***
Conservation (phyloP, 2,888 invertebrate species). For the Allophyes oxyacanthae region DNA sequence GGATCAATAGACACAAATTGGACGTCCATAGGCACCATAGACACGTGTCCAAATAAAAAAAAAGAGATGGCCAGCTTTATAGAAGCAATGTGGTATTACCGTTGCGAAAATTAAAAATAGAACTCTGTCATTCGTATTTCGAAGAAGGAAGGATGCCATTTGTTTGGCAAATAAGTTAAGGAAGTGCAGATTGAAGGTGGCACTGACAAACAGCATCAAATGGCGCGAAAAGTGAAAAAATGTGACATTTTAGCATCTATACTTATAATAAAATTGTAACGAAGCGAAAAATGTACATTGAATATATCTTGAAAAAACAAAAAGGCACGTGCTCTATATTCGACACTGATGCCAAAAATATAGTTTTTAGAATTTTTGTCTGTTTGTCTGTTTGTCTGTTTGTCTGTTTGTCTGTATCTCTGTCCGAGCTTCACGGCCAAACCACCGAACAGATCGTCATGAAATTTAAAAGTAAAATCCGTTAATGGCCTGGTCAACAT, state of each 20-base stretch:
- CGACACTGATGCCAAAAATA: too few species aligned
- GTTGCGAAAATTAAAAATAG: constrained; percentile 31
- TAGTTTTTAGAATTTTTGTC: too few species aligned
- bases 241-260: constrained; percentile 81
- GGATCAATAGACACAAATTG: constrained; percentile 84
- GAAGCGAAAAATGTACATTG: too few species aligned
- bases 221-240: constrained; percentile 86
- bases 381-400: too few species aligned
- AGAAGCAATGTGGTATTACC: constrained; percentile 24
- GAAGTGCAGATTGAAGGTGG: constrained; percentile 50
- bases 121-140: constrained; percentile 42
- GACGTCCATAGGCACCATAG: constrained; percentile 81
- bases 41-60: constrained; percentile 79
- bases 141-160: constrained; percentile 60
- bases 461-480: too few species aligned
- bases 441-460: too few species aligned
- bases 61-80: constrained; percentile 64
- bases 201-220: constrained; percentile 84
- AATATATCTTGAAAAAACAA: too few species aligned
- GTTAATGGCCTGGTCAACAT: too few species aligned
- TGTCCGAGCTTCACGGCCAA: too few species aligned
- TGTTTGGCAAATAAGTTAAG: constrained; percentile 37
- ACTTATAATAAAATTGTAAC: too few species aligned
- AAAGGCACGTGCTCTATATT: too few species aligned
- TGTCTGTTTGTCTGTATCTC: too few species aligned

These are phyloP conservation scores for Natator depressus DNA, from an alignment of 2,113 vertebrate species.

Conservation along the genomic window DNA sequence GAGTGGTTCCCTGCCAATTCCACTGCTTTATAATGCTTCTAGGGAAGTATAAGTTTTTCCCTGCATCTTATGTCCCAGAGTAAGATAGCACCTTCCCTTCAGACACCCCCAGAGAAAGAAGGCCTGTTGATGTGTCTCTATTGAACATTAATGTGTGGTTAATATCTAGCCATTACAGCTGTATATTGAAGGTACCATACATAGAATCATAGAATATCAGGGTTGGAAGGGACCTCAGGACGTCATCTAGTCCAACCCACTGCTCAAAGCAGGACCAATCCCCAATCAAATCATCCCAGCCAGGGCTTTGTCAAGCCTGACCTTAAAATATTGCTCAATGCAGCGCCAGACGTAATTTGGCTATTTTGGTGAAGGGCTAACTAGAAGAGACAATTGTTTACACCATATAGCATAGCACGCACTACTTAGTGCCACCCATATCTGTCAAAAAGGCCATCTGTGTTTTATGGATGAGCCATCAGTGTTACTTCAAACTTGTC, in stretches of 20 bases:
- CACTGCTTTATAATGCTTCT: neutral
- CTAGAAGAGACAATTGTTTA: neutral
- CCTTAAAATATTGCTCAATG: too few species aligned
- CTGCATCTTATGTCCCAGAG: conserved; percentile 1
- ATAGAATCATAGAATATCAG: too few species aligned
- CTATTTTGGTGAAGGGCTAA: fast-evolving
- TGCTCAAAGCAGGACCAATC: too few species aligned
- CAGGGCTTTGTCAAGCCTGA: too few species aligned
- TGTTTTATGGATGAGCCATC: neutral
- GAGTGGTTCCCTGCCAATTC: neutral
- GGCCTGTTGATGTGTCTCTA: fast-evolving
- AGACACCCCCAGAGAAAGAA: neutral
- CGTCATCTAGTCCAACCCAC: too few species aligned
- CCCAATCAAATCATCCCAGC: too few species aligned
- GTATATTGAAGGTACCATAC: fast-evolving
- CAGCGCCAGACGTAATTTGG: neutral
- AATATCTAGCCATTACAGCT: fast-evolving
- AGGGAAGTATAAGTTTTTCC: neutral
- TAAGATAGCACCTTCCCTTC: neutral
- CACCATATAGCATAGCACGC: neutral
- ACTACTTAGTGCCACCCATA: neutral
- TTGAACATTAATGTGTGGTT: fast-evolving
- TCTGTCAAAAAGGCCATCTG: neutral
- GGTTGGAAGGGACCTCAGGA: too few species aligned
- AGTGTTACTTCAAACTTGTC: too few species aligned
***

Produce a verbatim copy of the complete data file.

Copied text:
Conservation (phyloP, 2,888 invertebrate species). For the Allophyes oxyacanthae region DNA sequence GGATCAATAGACACAAATTGGACGTCCATAGGCACCATAGACACGTGTCCAAATAAAAAAAAAGAGATGGCCAGCTTTATAGAAGCAATGTGGTATTACCGTTGCGAAAATTAAAAATAGAACTCTGTCATTCGTATTTCGAAGAAGGAAGGATGCCATTTGTTTGGCAAATAAGTTAAGGAAGTGCAGATTGAAGGTGGCACTGACAAACAGCATCAAATGGCGCGAAAAGTGAAAAAATGTGACATTTTAGCATCTATACTTATAATAAAATTGTAACGAAGCGAAAAATGTACATTGAATATATCTTGAAAAAACAAAAAGGCACGTGCTCTATATTCGACACTGATGCCAAAAATATAGTTTTTAGAATTTTTGTCTGTTTGTCTGTTTGTCTGTTTGTCTGTTTGTCTGTATCTCTGTCCGAGCTTCACGGCCAAACCACCGAACAGATCGTCATGAAATTTAAAAGTAAAATCCGTTAATGGCCTGGTCAACAT, state of each 20-base stretch:
- CGACACTGATGCCAAAAATA: too few species aligned
- GTTGCGAAAATTAAAAATAG: constrained; percentile 31
- TAGTTTTTAGAATTTTTGTC: too few species aligned
- bases 241-260: constrained; percentile 81
- GGATCAATAGACACAAATTG: constrained; percentile 84
- GAAGCGAAAAATGTACATTG: too few species aligned
- bases 221-240: constrained; percentile 86
- bases 381-400: too few species aligned
- AGAAGCAATGTGGTATTACC: constrained; percentile 24
- GAAGTGCAGATTGAAGGTGG: constrained; percentile 50
- bases 121-140: constrained; percentile 42
- GACGTCCATAGGCACCATAG: constrained; percentile 81
- bases 41-60: constrained; percentile 79
- bases 141-160: constrained; percentile 60
- bases 461-480: too few species aligned
- bases 441-460: too few species aligned
- bases 61-80: constrained; percentile 64
- bases 201-220: constrained; percentile 84
- AATATATCTTGAAAAAACAA: too few species aligned
- GTTAATGGCCTGGTCAACAT: too few species aligned
- TGTCCGAGCTTCACGGCCAA: too few species aligned
- TGTTTGGCAAATAAGTTAAG: constrained; percentile 37
- ACTTATAATAAAATTGTAAC: too few species aligned
- AAAGGCACGTGCTCTATATT: too few species aligned
- TGTCTGTTTGTCTGTATCTC: too few species aligned

These are phyloP conservation scores for Natator depressus DNA, from an alignment of 2,113 vertebrate species.

Conservation along the genomic window DNA sequence GAGTGGTTCCCTGCCAATTCCACTGCTTTATAATGCTTCTAGGGAAGTATAAGTTTTTCCCTGCATCTTATGTCCCAGAGTAAGATAGCACCTTCCCTTCAGACACCCCCAGAGAAAGAAGGCCTGTTGATGTGTCTCTATTGAACATTAATGTGTGGTTAATATCTAGCCATTACAGCTGTATATTGAAGGTACCATACATAGAATCATAGAATATCAGGGTTGGAAGGGACCTCAGGACGTCATCTAGTCCAACCCACTGCTCAAAGCAGGACCAATCCCCAATCAAATCATCCCAGCCAGGGCTTTGTCAAGCCTGACCTTAAAATATTGCTCAATGCAGCGCCAGACGTAATTTGGCTATTTTGGTGAAGGGCTAACTAGAAGAGACAATTGTTTACACCATATAGCATAGCACGCACTACTTAGTGCCACCCATATCTGTCAAAAAGGCCATCTGTGTTTTATGGATGAGCCATCAGTGTTACTTCAAACTTGTC, in stretches of 20 bases:
- CACTGCTTTATAATGCTTCT: neutral
- CTAGAAGAGACAATTGTTTA: neutral
- CCTTAAAATATTGCTCAATG: too few species aligned
- CTGCATCTTATGTCCCAGAG: conserved; percentile 1
- ATAGAATCATAGAATATCAG: too few species aligned
- CTATTTTGGTGAAGGGCTAA: fast-evolving
- TGCTCAAAGCAGGACCAATC: too few species aligned
- CAGGGCTTTGTCAAGCCTGA: too few species aligned
- TGTTTTATGGATGAGCCATC: neutral
- GAGTGGTTCCCTGCCAATTC: neutral
- GGCCTGTTGATGTGTCTCTA: fast-evolving
- AGACACCCCCAGAGAAAGAA: neutral
- CGTCATCTAGTCCAACCCAC: too few species aligned
- CCCAATCAAATCATCCCAGC: too few species aligned
- GTATATTGAAGGTACCATAC: fast-evolving
- CAGCGCCAGACGTAATTTGG: neutral
- AATATCTAGCCATTACAGCT: fast-evolving
- AGGGAAGTATAAGTTTTTCC: neutral
- TAAGATAGCACCTTCCCTTC: neutral
- CACCATATAGCATAGCACGC: neutral
- ACTACTTAGTGCCACCCATA: neutral
- TTGAACATTAATGTGTGGTT: fast-evolving
- TCTGTCAAAAAGGCCATCTG: neutral
- GGTTGGAAGGGACCTCAGGA: too few species aligned
- AGTGTTACTTCAAACTTGTC: too few species aligned